Dog opening gift (Image by Sven Lachmann, Pixabay)

One good thing to come out of this pandemic is that hundreds of Madison area residents, sheltering in place, have decided this would be a good time to become new pet parents.  And they would be right.  More time at home with their furry newcomers helps the animal adjust to their new environment — and gives the new “mom and dad” more time to train their new pet.  A win-win for all.

And as Christmas approaches many of us are realizing we don’t need much this year — after all, we aren’t really going anywhere.  So why not pamper our pets?  And that goes for pets both new and old.

Dog w Santa Note (Image by Karsten Winegeart, Unsplash)Statistics show that even in normal years, people tend to feel generous when it comes to their pets.  One survey shows that 95% of pet owners plan to buy Christmas gifts for their pets!  And 54% even have their own stocking.  The presents don’t have to be expensive — although some of them definitely are.  But anyone who has ever owned a pet, knows that dogs typically prefer love and attention over toys.  Cats?  Well, maybe not so much.  But the good news is that neither one seem to care how much you spent.  

Popular ideas?  Chew toys, stuffed toys, bones, treats, bandanas, a new collar with their name and your phone number, tennis balls or frisbees to chase, rope toys and anything that squeaks are among favorites for dogs.  Cats tend to be choosier, but generally enjoy treats, toys with catnip, cat trees, or anything they can chase — from laser pointers to wind-up mice.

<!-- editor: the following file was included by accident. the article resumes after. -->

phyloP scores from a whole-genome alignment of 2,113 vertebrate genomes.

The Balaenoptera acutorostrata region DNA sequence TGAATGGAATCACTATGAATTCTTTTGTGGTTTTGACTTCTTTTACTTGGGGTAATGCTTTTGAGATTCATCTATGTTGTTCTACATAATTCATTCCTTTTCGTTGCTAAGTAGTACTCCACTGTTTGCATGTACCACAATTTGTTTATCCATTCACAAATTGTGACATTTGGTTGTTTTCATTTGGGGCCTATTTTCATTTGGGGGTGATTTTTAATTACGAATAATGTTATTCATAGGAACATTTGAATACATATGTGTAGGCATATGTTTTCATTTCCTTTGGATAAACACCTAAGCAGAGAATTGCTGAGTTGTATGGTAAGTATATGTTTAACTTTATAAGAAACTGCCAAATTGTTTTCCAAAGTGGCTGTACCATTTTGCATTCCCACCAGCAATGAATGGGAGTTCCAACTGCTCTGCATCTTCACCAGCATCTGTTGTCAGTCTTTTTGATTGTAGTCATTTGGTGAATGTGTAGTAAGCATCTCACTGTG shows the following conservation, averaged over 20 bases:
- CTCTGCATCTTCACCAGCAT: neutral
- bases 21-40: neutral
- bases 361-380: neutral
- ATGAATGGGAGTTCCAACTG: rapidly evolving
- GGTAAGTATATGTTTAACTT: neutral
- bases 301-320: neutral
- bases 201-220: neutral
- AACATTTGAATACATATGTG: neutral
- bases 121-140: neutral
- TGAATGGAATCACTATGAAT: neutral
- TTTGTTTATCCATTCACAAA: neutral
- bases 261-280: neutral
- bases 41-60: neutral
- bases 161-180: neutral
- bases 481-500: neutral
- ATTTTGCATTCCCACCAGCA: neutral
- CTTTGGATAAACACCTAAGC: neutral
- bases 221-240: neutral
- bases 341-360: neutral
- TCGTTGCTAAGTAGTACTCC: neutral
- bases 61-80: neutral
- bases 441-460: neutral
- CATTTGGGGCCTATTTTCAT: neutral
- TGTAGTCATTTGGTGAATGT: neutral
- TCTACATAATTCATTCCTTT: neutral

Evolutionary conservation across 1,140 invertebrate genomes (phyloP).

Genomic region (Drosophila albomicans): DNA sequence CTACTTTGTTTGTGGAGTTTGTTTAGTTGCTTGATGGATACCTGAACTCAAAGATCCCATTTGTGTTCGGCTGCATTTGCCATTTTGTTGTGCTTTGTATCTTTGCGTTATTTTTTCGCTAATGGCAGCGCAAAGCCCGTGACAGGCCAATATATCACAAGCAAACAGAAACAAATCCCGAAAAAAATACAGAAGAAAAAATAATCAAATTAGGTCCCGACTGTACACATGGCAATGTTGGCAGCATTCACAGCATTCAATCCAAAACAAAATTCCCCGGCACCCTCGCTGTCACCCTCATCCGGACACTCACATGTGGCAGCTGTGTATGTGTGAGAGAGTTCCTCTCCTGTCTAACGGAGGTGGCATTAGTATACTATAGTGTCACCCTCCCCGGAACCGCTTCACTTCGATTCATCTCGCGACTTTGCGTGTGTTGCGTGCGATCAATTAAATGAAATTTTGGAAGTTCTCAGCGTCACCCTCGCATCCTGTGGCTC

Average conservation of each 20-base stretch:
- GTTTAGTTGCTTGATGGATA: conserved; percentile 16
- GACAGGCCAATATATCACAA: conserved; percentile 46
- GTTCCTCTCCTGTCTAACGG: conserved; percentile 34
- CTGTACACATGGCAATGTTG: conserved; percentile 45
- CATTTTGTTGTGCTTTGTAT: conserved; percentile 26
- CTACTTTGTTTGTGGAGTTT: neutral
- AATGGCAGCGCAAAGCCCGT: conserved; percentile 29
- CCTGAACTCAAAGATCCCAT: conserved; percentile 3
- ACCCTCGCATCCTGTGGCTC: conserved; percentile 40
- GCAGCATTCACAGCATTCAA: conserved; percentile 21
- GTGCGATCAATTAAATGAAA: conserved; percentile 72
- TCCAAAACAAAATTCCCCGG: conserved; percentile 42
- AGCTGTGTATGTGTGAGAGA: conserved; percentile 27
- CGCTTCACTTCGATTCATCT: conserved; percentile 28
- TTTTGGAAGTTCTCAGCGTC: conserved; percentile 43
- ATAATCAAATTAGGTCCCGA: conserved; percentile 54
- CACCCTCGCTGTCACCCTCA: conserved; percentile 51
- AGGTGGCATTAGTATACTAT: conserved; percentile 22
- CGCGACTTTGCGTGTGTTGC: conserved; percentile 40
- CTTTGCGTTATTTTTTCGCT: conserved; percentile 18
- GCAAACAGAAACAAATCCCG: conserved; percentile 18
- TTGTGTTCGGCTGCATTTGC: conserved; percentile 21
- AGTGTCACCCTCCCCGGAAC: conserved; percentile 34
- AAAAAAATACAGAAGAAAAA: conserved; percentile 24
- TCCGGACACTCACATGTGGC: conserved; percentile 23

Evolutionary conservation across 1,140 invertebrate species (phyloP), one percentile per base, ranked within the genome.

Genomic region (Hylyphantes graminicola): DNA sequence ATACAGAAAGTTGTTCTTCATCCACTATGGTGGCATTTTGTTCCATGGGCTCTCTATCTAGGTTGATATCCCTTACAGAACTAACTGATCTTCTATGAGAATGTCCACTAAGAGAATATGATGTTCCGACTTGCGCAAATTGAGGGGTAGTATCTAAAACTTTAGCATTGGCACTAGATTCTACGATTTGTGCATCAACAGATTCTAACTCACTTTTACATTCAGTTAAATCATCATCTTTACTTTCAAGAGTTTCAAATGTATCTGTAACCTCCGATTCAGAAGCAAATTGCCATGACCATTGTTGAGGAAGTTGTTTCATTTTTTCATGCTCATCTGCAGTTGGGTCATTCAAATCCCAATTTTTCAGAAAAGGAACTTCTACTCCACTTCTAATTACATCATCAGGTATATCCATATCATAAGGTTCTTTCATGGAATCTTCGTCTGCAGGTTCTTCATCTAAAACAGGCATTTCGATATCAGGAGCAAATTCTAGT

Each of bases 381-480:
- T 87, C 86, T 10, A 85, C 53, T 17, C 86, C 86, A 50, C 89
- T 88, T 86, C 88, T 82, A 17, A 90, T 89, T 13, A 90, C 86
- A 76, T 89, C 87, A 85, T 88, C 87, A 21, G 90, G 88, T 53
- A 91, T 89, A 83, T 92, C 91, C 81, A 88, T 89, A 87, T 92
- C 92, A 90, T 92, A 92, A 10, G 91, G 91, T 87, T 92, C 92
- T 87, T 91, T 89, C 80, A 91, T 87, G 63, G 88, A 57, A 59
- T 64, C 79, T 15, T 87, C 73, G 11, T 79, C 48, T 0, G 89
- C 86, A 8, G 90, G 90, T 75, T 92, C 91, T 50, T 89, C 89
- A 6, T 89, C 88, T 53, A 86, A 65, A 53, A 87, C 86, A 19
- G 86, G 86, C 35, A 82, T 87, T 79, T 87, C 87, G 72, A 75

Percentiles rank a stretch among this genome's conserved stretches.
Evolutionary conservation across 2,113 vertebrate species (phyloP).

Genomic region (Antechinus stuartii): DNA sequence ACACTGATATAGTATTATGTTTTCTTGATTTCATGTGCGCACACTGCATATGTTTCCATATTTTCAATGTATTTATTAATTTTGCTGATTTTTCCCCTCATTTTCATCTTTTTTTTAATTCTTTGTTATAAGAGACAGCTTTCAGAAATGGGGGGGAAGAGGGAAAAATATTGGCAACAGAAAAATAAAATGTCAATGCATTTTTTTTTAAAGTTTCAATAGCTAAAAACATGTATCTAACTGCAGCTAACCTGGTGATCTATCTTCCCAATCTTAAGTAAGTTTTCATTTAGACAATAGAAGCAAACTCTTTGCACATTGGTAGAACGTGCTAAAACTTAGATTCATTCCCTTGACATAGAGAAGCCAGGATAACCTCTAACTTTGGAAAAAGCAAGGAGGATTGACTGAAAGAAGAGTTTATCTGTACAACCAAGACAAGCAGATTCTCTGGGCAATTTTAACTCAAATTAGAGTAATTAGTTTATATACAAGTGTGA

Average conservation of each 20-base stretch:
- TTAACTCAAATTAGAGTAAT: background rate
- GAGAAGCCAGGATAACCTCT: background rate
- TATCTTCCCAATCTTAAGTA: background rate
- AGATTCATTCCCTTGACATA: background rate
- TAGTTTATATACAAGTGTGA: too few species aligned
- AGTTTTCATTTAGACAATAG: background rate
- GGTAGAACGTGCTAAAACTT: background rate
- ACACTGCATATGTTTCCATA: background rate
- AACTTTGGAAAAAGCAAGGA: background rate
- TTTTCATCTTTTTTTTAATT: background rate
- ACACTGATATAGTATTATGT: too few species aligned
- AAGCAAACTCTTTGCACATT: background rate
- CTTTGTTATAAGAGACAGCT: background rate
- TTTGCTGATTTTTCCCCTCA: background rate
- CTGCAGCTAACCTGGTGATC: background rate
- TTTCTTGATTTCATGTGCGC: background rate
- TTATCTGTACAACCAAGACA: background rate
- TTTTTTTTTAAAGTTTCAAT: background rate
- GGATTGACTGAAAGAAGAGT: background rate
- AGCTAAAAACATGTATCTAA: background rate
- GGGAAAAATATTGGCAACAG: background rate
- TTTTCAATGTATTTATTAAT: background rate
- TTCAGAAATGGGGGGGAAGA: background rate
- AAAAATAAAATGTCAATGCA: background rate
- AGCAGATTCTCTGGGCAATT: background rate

Or why not give yourself (or other family members) — a gift of or from your pet?  You can easily feature Fido’s face or Kitty’s paws on a huge assortment of items:  mugs, calendars, t-shirts, pillows, blankets, socks or a plain old framed photo.  Or treat yourself to a good pet vacuum cleaner or easy-to-use pet brush.

Dog w Santa Hat (Image by Matthew Lancaster, Unsplash)

The one thing not to give?  A pet as a present.  Just because you think “every boy needs a dog” or grandma needs company, doesn’t mean they need it, want it, or are able to care for it.  That also goes for someone who has just lost a beloved pet as well.  Pets are like family members to most pet parents — and just like losing anyone close to you, pet parents often need time to grieve.  A gift of a new puppy or kitten may be not only unwelcome, but more of a burden than a joy.  Let them decide if and when they’re ready to let any other animal into their lives.

Here are some websites with great gift ideas for your pet:

If you don’t want to leave the comfort of your home, there are a lot of places to order gifts online.  They can be delivered or you can do curbside service with stores that have a local presence.

And if you want to kill two birds with one stone (sorry PETA — I didn’t mean it literally), why not shop local?  You can support a local business and please your pet all at the same time.

And finally, although pets may be aware of the commotion surrounding Christmas, they don’t really understand the whole gift-giving thing! So, if you happen to miss Christmas, don’t worry.  You can always celebrate their birthday, New Year’s, President’s Day, Easter, the 4th of July, etc.  Because any day is a good day to celebrate the joy of having a pet!